Arella Guirantes’ draft day started with an alteration.
Originally, the Bellport native was going to be watching the WNBA Draft and learning her fate surrounded by a small group of family and friends at a restaurant in Brookhaven. But like much has in the COVID-19 world, plans changed. But Guirantes didn’t mind.
Instead, the guard watched from her childhood home with her immediate family. And it was there Guirantes learned she was picked by the Los Angeles Sparks with the 10th pick in the second round (No. 22 overall) Thursday night.
"What used to be a goal and a dream," Guirantes said, "is actually turning into reality."
Guirantes, a 5-11 guard out of Rutgers University, long dreamed of playing in the WNBA. She imagined attending the WNBA Draft, hearing her name called and turning to embrace her family before walking on stage and receiving her first professional jersey.
But because of the ongoing COVID-19 pandemic, this year’s WNBA Draft was held virtually for the second straight year. She still shared those same hugs, only under the roof where she first learned the game of basketball.
"This is where it all started," Guirantes tolld Newsday a few hours before the draft. "Now to be stepping into the next part of my life and the next journey here is a major stepping stone. It adds some history to the house."
Guirantes, a two-time, first-team All-Big Ten selection, averaged 21.3 points, six rebounds and 5.2 assists this year to lead Rutgers to the NCAA Tournament. The Scarlet Knights lost, 69-66, to BYU in the opening round.
Guirantes was a six-year varsity player at Bellport High School. Rodney O’Neal, who coached Guirantes those six years, remembers asking school administrators what he needed to do to allow Guirantes to try out for varsity as a seventh-grader. He never had a middle school-aged player try out before. But once he saw Guirantes shoot, O’Neal knew Guirantes was worthy of a varsity uniform.
Her game continued to evolve from there, including averaging 34.8 points as Newsday’s Suffolk Player of the Year as a senior. The three-time Newsday All-Long Island selection averaged 33.6 points as a junior and 24.1 points as a sophomore.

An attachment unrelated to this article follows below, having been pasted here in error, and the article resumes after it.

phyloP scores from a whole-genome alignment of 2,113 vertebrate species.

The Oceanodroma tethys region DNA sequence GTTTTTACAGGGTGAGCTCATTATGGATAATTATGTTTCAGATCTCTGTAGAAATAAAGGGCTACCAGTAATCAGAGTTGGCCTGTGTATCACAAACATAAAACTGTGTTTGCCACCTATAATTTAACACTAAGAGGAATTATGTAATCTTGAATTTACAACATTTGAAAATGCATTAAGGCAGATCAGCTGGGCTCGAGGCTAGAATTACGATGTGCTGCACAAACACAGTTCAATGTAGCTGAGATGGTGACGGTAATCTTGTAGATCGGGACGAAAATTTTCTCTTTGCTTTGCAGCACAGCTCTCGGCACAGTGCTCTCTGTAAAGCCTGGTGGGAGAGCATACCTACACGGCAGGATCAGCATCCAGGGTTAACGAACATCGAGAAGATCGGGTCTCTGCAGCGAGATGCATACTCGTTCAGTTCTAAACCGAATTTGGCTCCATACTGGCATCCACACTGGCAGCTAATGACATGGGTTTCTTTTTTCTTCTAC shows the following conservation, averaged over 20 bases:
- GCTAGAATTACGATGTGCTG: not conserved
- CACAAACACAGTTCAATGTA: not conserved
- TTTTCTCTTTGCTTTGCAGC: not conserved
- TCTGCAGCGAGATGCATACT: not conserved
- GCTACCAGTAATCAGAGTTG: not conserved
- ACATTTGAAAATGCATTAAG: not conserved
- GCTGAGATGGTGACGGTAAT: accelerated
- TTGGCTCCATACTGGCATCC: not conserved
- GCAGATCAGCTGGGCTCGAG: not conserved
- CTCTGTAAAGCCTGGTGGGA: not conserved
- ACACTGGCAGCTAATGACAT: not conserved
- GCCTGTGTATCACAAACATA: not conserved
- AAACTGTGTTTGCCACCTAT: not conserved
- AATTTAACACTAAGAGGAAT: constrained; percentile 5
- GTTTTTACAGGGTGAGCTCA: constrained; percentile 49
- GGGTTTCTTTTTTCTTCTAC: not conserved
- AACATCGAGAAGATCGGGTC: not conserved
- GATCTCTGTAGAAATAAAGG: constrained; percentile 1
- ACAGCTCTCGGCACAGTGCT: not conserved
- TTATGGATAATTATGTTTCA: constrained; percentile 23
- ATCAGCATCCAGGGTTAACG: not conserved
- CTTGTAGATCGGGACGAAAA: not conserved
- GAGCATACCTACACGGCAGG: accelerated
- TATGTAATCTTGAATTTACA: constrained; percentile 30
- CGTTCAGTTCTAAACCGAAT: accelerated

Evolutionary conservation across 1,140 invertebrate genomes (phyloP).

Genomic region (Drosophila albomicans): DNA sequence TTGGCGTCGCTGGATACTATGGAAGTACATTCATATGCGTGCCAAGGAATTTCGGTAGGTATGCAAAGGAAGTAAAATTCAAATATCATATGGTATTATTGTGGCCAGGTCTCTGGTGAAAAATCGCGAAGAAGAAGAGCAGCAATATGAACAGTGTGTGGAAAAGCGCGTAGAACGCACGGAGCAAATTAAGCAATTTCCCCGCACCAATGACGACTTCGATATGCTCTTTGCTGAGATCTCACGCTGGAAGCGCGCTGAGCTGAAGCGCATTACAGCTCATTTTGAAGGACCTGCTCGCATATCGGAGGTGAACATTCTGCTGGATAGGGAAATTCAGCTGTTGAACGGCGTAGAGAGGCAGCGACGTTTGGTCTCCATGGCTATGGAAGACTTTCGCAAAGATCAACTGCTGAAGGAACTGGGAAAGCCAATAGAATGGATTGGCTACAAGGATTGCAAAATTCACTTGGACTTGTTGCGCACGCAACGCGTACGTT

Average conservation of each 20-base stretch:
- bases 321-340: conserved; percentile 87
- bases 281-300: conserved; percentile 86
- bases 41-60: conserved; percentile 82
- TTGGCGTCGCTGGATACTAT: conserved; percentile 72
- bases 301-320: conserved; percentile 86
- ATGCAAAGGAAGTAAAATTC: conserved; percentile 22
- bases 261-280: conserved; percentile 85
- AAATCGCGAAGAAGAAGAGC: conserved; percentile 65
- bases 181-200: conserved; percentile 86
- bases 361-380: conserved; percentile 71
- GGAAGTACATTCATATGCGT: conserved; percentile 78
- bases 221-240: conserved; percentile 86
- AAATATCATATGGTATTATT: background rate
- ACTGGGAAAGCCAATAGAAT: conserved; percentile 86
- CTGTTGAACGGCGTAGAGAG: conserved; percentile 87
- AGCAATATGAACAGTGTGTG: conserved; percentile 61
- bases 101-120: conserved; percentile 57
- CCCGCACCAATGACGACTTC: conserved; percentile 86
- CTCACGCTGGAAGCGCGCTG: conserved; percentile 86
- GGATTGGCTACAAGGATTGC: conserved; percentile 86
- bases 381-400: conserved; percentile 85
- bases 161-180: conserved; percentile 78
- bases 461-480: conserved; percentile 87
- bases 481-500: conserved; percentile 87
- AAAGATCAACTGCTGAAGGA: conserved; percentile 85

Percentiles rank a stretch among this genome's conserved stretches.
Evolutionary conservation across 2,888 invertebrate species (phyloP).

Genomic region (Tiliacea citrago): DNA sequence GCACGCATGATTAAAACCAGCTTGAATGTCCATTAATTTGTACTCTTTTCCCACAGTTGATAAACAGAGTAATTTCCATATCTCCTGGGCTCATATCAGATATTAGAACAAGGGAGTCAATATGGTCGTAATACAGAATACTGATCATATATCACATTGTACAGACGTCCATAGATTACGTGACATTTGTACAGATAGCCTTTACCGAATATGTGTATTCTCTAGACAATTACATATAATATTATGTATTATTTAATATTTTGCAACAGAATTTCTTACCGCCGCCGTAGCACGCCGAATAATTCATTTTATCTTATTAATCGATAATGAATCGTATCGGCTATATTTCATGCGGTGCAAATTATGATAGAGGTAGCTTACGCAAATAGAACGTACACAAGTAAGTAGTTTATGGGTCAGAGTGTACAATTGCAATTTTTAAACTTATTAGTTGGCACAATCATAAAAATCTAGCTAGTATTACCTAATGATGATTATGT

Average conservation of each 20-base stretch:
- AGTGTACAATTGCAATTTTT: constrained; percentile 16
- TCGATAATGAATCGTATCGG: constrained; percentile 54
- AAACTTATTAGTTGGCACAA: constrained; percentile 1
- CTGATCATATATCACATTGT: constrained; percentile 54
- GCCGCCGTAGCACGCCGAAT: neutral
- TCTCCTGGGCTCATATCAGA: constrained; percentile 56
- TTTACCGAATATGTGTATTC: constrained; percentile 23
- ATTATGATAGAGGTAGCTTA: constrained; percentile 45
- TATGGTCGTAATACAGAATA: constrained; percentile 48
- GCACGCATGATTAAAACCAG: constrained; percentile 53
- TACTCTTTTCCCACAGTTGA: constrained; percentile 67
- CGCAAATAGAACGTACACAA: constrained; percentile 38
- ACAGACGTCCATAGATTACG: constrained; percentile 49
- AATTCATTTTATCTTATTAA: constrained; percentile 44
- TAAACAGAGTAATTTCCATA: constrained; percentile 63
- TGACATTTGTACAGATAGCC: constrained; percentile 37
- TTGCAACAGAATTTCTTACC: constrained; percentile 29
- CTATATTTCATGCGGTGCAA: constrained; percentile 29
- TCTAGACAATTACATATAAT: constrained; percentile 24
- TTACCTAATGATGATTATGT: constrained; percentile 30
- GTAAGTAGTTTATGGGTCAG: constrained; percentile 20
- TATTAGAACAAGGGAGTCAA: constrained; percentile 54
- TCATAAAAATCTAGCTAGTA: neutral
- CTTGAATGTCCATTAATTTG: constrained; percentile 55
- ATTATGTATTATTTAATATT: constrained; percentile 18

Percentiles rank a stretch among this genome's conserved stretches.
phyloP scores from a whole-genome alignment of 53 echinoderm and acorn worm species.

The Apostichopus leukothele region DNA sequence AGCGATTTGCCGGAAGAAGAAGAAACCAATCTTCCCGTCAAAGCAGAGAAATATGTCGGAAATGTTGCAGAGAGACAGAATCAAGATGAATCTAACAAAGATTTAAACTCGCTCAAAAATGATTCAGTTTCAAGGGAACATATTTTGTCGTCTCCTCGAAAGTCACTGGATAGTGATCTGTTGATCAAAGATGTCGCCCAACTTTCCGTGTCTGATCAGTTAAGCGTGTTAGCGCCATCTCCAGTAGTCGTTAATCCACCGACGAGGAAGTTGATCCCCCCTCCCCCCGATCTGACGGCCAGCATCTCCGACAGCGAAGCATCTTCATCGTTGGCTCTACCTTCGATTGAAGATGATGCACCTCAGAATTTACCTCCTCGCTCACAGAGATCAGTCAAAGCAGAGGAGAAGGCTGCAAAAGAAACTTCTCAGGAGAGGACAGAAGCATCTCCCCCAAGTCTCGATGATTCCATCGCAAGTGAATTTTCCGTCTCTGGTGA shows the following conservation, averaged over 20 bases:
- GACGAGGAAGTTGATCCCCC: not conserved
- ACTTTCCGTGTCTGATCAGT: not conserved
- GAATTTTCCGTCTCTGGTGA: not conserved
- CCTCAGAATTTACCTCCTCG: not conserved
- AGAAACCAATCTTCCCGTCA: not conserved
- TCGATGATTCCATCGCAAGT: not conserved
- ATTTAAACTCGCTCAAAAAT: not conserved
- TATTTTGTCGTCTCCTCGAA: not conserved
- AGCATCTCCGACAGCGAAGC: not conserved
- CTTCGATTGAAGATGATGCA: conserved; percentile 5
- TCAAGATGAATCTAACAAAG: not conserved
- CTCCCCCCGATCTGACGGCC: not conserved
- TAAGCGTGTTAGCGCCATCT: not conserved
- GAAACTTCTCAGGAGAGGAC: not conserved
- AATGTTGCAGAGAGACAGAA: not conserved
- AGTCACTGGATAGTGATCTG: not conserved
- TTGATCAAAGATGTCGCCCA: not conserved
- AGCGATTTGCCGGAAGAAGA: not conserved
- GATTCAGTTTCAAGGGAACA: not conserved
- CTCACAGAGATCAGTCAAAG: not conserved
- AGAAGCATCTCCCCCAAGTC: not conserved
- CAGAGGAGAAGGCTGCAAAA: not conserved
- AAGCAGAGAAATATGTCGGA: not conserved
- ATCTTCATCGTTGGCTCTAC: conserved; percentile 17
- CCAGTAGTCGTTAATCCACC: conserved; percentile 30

"She’s performing surgery on the defenses every time she stepped on the floor," O’Neal said. "And you couldn’t touch her because she was a 90 percent free-throw shooter so if you fouled her, it was an automatic two points. She was going to score from anywhere on the floor."
Guirantes played a year at the IMG Academy in Florida, averaging 33 points, before spending one season at Texas Tech and transferring to Rutgers.
Guirantes remembers sitting at Liberty games imagining herself on a WNBA floor. She doesn’t have to just picture it anymore.
"It’s crazy, it’s a surreal moment," Guirantes said. "Just growing up and watching women’s basketball players and seeing how inspiring they were to me to keep going and continue to set high goals and go after them aggressively, now it’s all unfolding for me and it’s just a real surreal moment."
Guirantes believes her style of play transitions well to the professional game. She is able to control the pace on the floor, see angles and create space to make plays on the offensive side. She is also a tough defender.
"I think it’s going to be a fun transition for me because, in college, teams can really clog the floor," Guirantes said. "And then just playing with other pro players who are dedicated to working on their craft as much as you do is going to be fun and competitive at the same time, so I think my game is just going to continue to grow."
"She’s going to show up and show out," O’Neal said. "That’s just what she does."